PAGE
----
Rovsing sign

Last revised by Daniel J Bell on 29 Oct 2022

Rovsing sign is commonly used to describe pain elicited in the right iliac fossa on deep palpation of the left iliac fossa. 

It is used in clinical examination to detect peritoneal irritation in the right iliac fossa, most frequently associated with acute appendicitis. Most teaching erroneously describes the sign as elicited by deep palpation or percussion in the left iliac fossa 3. However the sign as described by Rovsing described sliding the hand cranially from the left iliac fossa to push descending colon contents back towards the cecum, distending it and causing right lower quadrant pain 1,3.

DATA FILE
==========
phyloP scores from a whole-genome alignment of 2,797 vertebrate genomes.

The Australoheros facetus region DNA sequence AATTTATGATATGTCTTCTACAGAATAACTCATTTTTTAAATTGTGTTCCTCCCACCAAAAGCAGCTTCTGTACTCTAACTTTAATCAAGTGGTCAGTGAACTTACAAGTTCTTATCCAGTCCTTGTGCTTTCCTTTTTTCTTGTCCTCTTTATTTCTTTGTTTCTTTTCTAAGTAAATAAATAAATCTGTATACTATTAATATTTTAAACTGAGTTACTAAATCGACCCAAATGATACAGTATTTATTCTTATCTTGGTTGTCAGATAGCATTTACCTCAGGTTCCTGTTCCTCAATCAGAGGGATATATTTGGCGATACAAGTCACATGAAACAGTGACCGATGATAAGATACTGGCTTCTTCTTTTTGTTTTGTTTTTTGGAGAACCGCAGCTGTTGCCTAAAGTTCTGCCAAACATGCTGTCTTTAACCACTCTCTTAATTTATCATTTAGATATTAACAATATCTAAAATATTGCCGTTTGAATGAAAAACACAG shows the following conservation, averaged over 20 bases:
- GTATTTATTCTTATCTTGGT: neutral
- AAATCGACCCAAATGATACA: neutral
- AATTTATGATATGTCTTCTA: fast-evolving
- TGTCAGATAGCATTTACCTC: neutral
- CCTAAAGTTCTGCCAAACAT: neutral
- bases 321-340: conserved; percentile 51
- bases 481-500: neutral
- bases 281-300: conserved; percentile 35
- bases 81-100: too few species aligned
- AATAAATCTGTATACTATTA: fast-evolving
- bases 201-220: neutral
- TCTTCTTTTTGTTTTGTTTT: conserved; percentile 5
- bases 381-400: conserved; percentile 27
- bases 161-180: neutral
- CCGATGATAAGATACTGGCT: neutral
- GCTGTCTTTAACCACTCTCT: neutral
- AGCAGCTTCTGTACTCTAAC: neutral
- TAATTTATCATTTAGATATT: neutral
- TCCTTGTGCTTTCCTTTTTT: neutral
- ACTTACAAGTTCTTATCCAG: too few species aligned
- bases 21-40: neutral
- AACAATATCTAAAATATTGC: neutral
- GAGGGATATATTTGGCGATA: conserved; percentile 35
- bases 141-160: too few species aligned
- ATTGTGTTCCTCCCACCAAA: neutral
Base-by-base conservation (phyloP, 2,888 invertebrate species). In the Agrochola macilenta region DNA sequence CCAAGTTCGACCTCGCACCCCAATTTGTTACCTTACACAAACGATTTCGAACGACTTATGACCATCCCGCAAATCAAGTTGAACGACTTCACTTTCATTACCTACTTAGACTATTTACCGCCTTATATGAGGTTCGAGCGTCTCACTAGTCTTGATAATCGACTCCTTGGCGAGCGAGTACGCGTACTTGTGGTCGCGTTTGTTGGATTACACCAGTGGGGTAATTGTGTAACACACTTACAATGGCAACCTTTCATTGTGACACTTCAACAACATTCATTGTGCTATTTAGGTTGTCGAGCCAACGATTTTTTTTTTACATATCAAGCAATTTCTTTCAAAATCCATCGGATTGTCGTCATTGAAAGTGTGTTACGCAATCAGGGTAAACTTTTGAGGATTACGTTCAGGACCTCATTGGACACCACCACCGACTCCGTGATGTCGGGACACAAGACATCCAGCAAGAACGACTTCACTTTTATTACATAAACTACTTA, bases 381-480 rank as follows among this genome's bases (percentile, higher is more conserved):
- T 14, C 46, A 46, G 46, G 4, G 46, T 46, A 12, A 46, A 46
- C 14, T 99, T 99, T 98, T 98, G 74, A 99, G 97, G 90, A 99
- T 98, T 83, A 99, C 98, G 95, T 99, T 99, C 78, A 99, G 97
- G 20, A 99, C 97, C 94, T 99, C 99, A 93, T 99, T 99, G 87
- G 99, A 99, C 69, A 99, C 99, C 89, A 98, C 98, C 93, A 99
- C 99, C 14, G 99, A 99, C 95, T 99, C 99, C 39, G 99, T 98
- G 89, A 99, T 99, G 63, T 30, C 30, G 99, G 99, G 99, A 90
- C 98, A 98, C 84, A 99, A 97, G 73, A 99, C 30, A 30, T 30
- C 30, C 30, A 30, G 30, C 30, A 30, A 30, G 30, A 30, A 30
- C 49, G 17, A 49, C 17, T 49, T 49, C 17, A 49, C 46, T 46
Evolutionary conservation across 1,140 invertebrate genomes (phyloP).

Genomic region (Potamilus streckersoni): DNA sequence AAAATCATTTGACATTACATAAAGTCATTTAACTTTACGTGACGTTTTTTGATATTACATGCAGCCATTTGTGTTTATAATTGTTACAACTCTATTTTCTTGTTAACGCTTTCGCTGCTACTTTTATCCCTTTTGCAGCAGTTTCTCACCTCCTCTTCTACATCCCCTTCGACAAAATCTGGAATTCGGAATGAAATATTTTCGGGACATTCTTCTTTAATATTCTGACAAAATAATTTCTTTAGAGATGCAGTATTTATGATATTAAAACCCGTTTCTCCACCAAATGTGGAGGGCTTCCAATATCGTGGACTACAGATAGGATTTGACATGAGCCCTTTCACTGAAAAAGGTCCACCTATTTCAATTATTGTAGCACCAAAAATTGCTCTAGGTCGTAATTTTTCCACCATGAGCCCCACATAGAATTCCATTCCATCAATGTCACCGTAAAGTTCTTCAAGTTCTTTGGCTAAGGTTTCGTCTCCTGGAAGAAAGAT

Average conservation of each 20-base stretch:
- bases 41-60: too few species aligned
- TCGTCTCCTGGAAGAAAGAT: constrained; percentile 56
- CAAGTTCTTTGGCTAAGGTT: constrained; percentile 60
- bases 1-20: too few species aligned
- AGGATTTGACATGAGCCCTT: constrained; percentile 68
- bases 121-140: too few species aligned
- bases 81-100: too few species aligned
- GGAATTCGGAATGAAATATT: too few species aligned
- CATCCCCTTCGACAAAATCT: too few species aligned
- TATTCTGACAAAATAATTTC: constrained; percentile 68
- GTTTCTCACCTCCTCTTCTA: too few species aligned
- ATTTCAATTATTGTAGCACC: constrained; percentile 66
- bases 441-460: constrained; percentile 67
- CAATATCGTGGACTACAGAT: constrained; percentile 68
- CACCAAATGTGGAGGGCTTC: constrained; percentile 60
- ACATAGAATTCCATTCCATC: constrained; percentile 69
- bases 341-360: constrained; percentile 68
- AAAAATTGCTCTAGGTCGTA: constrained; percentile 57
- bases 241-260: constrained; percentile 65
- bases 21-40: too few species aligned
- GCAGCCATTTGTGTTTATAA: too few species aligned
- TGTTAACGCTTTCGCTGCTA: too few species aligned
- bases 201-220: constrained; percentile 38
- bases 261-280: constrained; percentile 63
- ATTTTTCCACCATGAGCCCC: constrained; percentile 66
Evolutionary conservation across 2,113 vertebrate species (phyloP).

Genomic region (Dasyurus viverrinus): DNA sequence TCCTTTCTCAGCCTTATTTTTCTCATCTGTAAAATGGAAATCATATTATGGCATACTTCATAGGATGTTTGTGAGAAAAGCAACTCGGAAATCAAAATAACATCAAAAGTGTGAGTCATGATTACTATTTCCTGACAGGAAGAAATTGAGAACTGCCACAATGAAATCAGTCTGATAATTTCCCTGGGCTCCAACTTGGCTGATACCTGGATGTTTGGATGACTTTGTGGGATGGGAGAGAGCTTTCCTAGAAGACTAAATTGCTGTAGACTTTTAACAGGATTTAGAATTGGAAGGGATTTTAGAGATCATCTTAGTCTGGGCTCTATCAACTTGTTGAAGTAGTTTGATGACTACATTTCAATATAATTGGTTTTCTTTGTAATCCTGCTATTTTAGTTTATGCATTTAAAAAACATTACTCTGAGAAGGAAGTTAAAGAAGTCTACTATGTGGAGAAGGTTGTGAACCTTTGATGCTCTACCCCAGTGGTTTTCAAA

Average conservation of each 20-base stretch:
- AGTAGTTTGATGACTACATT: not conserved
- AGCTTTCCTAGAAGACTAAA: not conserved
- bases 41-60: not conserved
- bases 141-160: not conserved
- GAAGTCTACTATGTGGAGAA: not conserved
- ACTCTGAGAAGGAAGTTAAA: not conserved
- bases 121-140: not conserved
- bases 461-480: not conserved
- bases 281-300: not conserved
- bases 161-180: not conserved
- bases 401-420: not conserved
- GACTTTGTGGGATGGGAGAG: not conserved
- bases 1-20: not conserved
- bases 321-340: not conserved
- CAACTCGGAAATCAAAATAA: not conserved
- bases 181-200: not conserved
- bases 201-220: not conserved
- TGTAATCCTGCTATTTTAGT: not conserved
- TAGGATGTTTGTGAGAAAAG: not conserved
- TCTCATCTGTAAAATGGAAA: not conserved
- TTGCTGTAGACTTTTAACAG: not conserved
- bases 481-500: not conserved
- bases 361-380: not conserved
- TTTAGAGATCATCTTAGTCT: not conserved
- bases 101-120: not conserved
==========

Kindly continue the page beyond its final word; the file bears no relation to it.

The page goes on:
A meta-analysis of the usefulness of history, examination findings, blood tests and POCUS in pediatric acute appendicitis presenting to an emergency department found that Rovsing sign was the physical sign correlating best with acute appendicitis (likelihood ratio (LR) 3.52, CI 2.65-4.68). Although this is for the "erroneous" sign (see above) 2.

History and etymology

Niels Thorkild Rovsing (1862-1927), a Danish surgeon, first described the sign in 1907 1,3,4.

Other (historic) eponyms named for Niels Rovsing:

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